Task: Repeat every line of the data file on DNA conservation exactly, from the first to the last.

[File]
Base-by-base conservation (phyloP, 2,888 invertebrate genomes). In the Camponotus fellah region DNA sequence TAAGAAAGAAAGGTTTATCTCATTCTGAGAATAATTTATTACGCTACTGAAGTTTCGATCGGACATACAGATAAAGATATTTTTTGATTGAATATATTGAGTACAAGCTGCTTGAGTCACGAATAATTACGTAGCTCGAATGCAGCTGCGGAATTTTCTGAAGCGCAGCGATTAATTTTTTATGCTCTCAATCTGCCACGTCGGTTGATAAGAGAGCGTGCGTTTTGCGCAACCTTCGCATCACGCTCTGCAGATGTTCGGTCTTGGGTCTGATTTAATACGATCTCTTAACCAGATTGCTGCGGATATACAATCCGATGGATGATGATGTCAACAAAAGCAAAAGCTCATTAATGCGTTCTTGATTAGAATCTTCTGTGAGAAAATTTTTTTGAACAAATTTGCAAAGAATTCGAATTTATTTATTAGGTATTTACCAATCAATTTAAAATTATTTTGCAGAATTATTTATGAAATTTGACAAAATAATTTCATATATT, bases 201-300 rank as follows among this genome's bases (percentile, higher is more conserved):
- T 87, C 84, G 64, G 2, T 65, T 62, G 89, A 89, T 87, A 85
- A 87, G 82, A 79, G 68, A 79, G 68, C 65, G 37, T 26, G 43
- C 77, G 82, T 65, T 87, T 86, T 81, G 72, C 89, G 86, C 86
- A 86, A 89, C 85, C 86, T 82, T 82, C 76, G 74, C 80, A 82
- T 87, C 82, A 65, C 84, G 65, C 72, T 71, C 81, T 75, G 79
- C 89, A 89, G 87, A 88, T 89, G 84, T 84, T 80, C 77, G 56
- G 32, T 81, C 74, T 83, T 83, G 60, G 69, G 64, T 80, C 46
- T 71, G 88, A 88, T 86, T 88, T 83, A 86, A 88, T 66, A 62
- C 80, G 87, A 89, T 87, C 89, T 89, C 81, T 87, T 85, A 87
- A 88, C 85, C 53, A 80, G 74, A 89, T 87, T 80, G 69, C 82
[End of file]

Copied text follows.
Base-by-base conservation (phyloP, 2,888 invertebrate genomes). In the Camponotus fellah region DNA sequence TAAGAAAGAAAGGTTTATCTCATTCTGAGAATAATTTATTACGCTACTGAAGTTTCGATCGGACATACAGATAAAGATATTTTTTGATTGAATATATTGAGTACAAGCTGCTTGAGTCACGAATAATTACGTAGCTCGAATGCAGCTGCGGAATTTTCTGAAGCGCAGCGATTAATTTTTTATGCTCTCAATCTGCCACGTCGGTTGATAAGAGAGCGTGCGTTTTGCGCAACCTTCGCATCACGCTCTGCAGATGTTCGGTCTTGGGTCTGATTTAATACGATCTCTTAACCAGATTGCTGCGGATATACAATCCGATGGATGATGATGTCAACAAAAGCAAAAGCTCATTAATGCGTTCTTGATTAGAATCTTCTGTGAGAAAATTTTTTTGAACAAATTTGCAAAGAATTCGAATTTATTTATTAGGTATTTACCAATCAATTTAAAATTATTTTGCAGAATTATTTATGAAATTTGACAAAATAATTTCATATATT, bases 201-300 rank as follows among this genome's bases (percentile, higher is more conserved):
- T 87, C 84, G 64, G 2, T 65, T 62, G 89, A 89, T 87, A 85
- A 87, G 82, A 79, G 68, A 79, G 68, C 65, G 37, T 26, G 43
- C 77, G 82, T 65, T 87, T 86, T 81, G 72, C 89, G 86, C 86
- A 86, A 89, C 85, C 86, T 82, T 82, C 76, G 74, C 80, A 82
- T 87, C 82, A 65, C 84, G 65, C 72, T 71, C 81, T 75, G 79
- C 89, A 89, G 87, A 88, T 89, G 84, T 84, T 80, C 77, G 56
- G 32, T 81, C 74, T 83, T 83, G 60, G 69, G 64, T 80, C 46
- T 71, G 88, A 88, T 86, T 88, T 83, A 86, A 88, T 66, A 62
- C 80, G 87, A 89, T 87, C 89, T 89, C 81, T 87, T 85, A 87
- A 88, C 85, C 53, A 80, G 74, A 89, T 87, T 80, G 69, C 82